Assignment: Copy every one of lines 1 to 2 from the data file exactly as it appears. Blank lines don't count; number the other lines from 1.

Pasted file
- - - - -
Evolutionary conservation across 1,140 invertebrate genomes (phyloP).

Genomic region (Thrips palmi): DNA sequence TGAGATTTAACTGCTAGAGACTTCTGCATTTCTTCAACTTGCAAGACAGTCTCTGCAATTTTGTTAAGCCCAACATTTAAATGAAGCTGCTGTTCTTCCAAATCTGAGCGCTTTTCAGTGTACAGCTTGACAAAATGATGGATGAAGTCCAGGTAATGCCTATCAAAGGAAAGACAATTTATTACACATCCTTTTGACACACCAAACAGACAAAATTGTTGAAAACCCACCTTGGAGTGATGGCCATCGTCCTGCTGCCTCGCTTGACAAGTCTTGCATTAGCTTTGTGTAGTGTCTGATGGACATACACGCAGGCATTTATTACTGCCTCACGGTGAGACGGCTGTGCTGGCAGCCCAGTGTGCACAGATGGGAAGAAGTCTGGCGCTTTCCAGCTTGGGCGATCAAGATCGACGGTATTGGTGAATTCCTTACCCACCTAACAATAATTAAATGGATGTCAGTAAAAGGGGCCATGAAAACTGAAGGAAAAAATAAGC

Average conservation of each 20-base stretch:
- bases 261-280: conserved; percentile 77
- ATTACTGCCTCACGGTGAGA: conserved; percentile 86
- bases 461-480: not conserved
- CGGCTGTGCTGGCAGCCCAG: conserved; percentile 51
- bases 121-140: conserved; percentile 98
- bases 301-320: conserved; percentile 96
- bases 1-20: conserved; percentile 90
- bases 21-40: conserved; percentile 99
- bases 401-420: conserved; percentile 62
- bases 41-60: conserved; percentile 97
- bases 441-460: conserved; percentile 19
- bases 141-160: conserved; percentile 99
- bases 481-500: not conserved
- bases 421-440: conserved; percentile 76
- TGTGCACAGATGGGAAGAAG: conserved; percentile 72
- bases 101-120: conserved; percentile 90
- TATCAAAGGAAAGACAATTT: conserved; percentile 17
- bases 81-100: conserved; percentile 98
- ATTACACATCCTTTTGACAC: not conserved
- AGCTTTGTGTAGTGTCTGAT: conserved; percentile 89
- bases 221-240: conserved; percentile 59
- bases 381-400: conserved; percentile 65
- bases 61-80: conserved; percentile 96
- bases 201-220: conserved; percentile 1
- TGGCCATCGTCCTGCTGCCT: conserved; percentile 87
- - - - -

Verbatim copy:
Evolutionary conservation across 1,140 invertebrate genomes (phyloP).

Genomic region (Thrips palmi): DNA sequence TGAGATTTAACTGCTAGAGACTTCTGCATTTCTTCAACTTGCAAGACAGTCTCTGCAATTTTGTTAAGCCCAACATTTAAATGAAGCTGCTGTTCTTCCAAATCTGAGCGCTTTTCAGTGTACAGCTTGACAAAATGATGGATGAAGTCCAGGTAATGCCTATCAAAGGAAAGACAATTTATTACACATCCTTTTGACACACCAAACAGACAAAATTGTTGAAAACCCACCTTGGAGTGATGGCCATCGTCCTGCTGCCTCGCTTGACAAGTCTTGCATTAGCTTTGTGTAGTGTCTGATGGACATACACGCAGGCATTTATTACTGCCTCACGGTGAGACGGCTGTGCTGGCAGCCCAGTGTGCACAGATGGGAAGAAGTCTGGCGCTTTCCAGCTTGGGCGATCAAGATCGACGGTATTGGTGAATTCCTTACCCACCTAACAATAATTAAATGGATGTCAGTAAAAGGGGCCATGAAAACTGAAGGAAAAAATAAGC